Day-to-day treatment can be surprisingly affordable but a hefty deposit is required for patients who don't have insurance. We highly recommend expats settling in Kenya invest in private health insurance so that they are covered for more complex procedures and expensive evacuations.
For any serious operations, some expats look outside the country for help. South Africa is widely considered as having the best medical facilities on the continent and is the usual destination for emergency medical evacuation.
Health insurance in Kenya
Kenya's public healthcare system operates with contributions from two types of social security services: the National Hospital Insurance Fund (NHIF) and the National Social Security Scheme (NSSF). The NHIF is largely targeted at Kenyan citizens over the age of 18, though all citizens and expatriates working in Kenya must make monthly contributions to this, deducted from their salary.
Though expats are eligible to take advantage of the NHIF, most opt for private healthcare which requires a greater and more comprehensive insurance policy.
Though not compulsory by law, private health insurance comes strongly recommended for expats in Kenya. Without it, healthcare costs are just as expensive as in Western countries, and covering the costs for emergency care – and especially medical evacuation – out of pocket can be impossible.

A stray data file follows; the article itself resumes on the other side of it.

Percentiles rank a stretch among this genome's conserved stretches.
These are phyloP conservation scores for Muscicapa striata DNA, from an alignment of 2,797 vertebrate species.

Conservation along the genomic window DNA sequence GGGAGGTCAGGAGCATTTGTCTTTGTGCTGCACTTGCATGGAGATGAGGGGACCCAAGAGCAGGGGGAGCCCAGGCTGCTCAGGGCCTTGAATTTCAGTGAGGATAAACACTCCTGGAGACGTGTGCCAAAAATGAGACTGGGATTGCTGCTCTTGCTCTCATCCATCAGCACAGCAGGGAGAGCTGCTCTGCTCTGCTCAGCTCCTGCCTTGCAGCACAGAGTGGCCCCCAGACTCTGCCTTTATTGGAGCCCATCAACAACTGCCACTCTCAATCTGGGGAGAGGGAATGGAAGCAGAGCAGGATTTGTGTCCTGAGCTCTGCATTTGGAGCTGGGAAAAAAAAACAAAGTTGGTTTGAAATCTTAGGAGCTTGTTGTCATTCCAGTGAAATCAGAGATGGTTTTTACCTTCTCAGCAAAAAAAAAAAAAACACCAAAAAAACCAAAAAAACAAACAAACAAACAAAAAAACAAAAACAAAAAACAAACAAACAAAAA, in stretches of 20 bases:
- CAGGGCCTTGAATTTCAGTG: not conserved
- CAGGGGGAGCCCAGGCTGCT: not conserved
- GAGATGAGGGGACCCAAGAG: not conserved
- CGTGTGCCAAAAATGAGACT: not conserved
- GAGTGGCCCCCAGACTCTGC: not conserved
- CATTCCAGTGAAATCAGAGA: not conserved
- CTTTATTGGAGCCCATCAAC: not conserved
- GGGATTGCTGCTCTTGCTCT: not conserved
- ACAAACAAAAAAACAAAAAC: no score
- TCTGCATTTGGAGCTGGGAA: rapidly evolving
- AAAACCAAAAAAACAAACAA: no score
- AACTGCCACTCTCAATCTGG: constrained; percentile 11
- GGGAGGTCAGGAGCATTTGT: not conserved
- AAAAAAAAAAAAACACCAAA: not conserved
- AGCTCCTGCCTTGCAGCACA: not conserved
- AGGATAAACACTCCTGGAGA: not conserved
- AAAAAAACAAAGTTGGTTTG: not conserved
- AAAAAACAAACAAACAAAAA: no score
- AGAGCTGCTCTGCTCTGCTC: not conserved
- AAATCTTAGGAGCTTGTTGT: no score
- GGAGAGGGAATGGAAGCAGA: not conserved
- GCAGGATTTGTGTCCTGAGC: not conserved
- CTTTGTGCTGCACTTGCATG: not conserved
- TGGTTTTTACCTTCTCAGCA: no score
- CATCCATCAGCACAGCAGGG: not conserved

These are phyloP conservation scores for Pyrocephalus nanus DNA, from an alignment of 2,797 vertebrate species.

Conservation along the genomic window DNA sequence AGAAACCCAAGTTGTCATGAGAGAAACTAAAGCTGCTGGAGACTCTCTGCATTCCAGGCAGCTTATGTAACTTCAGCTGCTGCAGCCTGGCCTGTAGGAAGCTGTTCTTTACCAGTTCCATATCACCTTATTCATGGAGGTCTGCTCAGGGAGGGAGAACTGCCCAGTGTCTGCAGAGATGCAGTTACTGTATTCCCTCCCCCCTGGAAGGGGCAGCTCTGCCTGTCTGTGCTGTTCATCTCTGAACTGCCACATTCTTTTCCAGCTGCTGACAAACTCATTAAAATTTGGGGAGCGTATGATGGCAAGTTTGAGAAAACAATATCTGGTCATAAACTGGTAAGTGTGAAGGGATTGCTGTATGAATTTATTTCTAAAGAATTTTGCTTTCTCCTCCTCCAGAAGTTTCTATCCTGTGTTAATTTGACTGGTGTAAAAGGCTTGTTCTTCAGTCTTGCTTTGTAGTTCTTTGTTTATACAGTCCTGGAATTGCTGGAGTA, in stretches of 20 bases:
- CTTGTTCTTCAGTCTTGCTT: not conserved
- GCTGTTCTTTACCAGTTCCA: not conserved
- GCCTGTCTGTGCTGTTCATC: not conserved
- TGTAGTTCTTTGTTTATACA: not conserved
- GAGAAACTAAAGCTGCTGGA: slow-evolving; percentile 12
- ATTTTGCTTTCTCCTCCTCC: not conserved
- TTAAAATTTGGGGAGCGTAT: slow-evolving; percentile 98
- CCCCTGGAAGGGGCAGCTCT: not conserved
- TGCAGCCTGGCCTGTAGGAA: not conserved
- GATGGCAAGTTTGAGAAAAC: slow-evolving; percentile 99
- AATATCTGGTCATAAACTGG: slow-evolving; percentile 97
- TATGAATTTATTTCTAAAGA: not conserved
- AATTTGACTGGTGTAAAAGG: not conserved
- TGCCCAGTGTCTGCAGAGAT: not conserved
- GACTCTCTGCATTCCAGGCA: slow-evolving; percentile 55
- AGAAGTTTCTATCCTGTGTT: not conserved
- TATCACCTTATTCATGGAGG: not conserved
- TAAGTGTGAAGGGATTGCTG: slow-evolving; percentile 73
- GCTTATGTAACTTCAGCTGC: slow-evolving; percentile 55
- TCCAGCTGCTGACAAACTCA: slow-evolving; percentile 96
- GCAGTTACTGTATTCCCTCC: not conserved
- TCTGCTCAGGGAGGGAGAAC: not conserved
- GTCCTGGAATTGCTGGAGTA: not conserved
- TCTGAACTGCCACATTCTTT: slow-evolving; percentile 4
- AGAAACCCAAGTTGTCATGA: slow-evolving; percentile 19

Often, employers relocating expats to Kenya will provide insurance. But if not, suitable coverage should be arranged before arriving. When taking out health insurance in Kenya, expats must be aware of the terms of their coverage. A comprehensive policy is best.
Pharmacies and medicine in Kenya
Pharmacies in Kenya are also referred to as chemists and expats can easily find these in any major town or city.
The best pharmacies are often attached to hospitals. There are also several trustworthy pharmacy chains in Kenya, the branches of which can be spotted in almost any town centre or shopping mall in Kenya. Some pharmacies in large cities operate 24-hours, but it's best to check opening hours.
Most generic medicines are easy to find at Kenyan pharmacies. Even though many medications are imported to Kenya, they are generally cheaper than in many other expat destinations. Still, it is best to have an insurance policy that covers all medication expenses.